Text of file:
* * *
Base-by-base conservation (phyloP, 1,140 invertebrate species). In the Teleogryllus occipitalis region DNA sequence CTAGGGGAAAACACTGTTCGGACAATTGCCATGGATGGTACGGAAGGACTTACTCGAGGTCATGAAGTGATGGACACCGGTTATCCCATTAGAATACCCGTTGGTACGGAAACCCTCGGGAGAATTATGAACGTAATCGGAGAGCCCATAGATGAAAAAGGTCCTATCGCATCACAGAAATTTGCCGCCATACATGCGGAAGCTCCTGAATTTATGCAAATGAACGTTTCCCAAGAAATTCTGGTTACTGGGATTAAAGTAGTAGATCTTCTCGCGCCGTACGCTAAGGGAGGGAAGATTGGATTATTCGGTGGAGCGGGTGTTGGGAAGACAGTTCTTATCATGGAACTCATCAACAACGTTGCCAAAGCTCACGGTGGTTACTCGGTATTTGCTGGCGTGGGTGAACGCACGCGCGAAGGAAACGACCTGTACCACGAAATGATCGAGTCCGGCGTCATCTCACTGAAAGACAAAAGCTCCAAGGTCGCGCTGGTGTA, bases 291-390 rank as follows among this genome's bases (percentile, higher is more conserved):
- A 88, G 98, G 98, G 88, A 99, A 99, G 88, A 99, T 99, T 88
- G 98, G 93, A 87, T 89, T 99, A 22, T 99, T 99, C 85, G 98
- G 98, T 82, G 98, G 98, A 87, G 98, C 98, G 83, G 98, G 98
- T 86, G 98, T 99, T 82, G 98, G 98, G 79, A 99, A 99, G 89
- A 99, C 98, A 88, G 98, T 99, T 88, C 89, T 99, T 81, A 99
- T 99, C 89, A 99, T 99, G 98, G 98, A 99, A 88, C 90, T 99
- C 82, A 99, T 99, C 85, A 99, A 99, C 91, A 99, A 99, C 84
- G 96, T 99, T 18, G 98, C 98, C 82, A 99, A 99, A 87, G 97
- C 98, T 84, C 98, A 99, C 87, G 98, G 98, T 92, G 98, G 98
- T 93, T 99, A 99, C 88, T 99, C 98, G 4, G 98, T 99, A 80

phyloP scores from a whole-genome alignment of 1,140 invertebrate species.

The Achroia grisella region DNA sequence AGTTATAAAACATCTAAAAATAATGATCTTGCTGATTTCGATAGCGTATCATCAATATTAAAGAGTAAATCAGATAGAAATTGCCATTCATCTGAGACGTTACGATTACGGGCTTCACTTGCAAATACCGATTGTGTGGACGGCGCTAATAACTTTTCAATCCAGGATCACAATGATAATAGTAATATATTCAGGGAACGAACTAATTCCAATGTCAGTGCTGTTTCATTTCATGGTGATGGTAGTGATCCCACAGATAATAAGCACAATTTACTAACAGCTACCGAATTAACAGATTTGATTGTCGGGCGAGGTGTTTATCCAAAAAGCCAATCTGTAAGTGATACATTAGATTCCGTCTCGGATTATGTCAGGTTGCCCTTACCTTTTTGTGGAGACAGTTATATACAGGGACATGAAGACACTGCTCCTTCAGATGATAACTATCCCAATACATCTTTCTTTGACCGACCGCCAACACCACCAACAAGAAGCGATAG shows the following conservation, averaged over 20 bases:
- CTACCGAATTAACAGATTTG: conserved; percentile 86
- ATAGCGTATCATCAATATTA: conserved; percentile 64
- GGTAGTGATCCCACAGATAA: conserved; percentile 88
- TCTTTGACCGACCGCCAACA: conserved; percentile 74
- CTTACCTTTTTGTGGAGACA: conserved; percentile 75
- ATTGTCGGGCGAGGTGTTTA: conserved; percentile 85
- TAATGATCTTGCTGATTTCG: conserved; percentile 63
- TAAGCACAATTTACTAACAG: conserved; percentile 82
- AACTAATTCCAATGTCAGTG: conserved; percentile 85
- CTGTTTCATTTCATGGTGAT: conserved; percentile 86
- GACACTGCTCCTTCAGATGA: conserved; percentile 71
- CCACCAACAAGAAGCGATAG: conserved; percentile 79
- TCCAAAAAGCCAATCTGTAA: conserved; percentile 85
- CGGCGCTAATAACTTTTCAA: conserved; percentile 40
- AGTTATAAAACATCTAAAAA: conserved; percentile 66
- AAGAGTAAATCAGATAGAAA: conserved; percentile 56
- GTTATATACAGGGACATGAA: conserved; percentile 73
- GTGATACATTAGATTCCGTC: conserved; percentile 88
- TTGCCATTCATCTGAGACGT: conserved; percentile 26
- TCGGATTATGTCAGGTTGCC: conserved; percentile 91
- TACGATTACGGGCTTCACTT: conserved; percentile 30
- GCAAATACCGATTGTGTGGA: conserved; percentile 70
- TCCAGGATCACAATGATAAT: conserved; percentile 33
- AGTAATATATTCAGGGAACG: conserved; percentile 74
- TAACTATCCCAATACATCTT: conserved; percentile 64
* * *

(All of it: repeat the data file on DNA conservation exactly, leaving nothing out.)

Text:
Base-by-base conservation (phyloP, 1,140 invertebrate species). In the Teleogryllus occipitalis region DNA sequence CTAGGGGAAAACACTGTTCGGACAATTGCCATGGATGGTACGGAAGGACTTACTCGAGGTCATGAAGTGATGGACACCGGTTATCCCATTAGAATACCCGTTGGTACGGAAACCCTCGGGAGAATTATGAACGTAATCGGAGAGCCCATAGATGAAAAAGGTCCTATCGCATCACAGAAATTTGCCGCCATACATGCGGAAGCTCCTGAATTTATGCAAATGAACGTTTCCCAAGAAATTCTGGTTACTGGGATTAAAGTAGTAGATCTTCTCGCGCCGTACGCTAAGGGAGGGAAGATTGGATTATTCGGTGGAGCGGGTGTTGGGAAGACAGTTCTTATCATGGAACTCATCAACAACGTTGCCAAAGCTCACGGTGGTTACTCGGTATTTGCTGGCGTGGGTGAACGCACGCGCGAAGGAAACGACCTGTACCACGAAATGATCGAGTCCGGCGTCATCTCACTGAAAGACAAAAGCTCCAAGGTCGCGCTGGTGTA, bases 291-390 rank as follows among this genome's bases (percentile, higher is more conserved):
- A 88, G 98, G 98, G 88, A 99, A 99, G 88, A 99, T 99, T 88
- G 98, G 93, A 87, T 89, T 99, A 22, T 99, T 99, C 85, G 98
- G 98, T 82, G 98, G 98, A 87, G 98, C 98, G 83, G 98, G 98
- T 86, G 98, T 99, T 82, G 98, G 98, G 79, A 99, A 99, G 89
- A 99, C 98, A 88, G 98, T 99, T 88, C 89, T 99, T 81, A 99
- T 99, C 89, A 99, T 99, G 98, G 98, A 99, A 88, C 90, T 99
- C 82, A 99, T 99, C 85, A 99, A 99, C 91, A 99, A 99, C 84
- G 96, T 99, T 18, G 98, C 98, C 82, A 99, A 99, A 87, G 97
- C 98, T 84, C 98, A 99, C 87, G 98, G 98, T 92, G 98, G 98
- T 93, T 99, A 99, C 88, T 99, C 98, G 4, G 98, T 99, A 80

phyloP scores from a whole-genome alignment of 1,140 invertebrate species.

The Achroia grisella region DNA sequence AGTTATAAAACATCTAAAAATAATGATCTTGCTGATTTCGATAGCGTATCATCAATATTAAAGAGTAAATCAGATAGAAATTGCCATTCATCTGAGACGTTACGATTACGGGCTTCACTTGCAAATACCGATTGTGTGGACGGCGCTAATAACTTTTCAATCCAGGATCACAATGATAATAGTAATATATTCAGGGAACGAACTAATTCCAATGTCAGTGCTGTTTCATTTCATGGTGATGGTAGTGATCCCACAGATAATAAGCACAATTTACTAACAGCTACCGAATTAACAGATTTGATTGTCGGGCGAGGTGTTTATCCAAAAAGCCAATCTGTAAGTGATACATTAGATTCCGTCTCGGATTATGTCAGGTTGCCCTTACCTTTTTGTGGAGACAGTTATATACAGGGACATGAAGACACTGCTCCTTCAGATGATAACTATCCCAATACATCTTTCTTTGACCGACCGCCAACACCACCAACAAGAAGCGATAG shows the following conservation, averaged over 20 bases:
- CTACCGAATTAACAGATTTG: conserved; percentile 86
- ATAGCGTATCATCAATATTA: conserved; percentile 64
- GGTAGTGATCCCACAGATAA: conserved; percentile 88
- TCTTTGACCGACCGCCAACA: conserved; percentile 74
- CTTACCTTTTTGTGGAGACA: conserved; percentile 75
- ATTGTCGGGCGAGGTGTTTA: conserved; percentile 85
- TAATGATCTTGCTGATTTCG: conserved; percentile 63
- TAAGCACAATTTACTAACAG: conserved; percentile 82
- AACTAATTCCAATGTCAGTG: conserved; percentile 85
- CTGTTTCATTTCATGGTGAT: conserved; percentile 86
- GACACTGCTCCTTCAGATGA: conserved; percentile 71
- CCACCAACAAGAAGCGATAG: conserved; percentile 79
- TCCAAAAAGCCAATCTGTAA: conserved; percentile 85
- CGGCGCTAATAACTTTTCAA: conserved; percentile 40
- AGTTATAAAACATCTAAAAA: conserved; percentile 66
- AAGAGTAAATCAGATAGAAA: conserved; percentile 56
- GTTATATACAGGGACATGAA: conserved; percentile 73
- GTGATACATTAGATTCCGTC: conserved; percentile 88
- TTGCCATTCATCTGAGACGT: conserved; percentile 26
- TCGGATTATGTCAGGTTGCC: conserved; percentile 91
- TACGATTACGGGCTTCACTT: conserved; percentile 30
- GCAAATACCGATTGTGTGGA: conserved; percentile 70
- TCCAGGATCACAATGATAAT: conserved; percentile 33
- AGTAATATATTCAGGGAACG: conserved; percentile 74
- TAACTATCCCAATACATCTT: conserved; percentile 64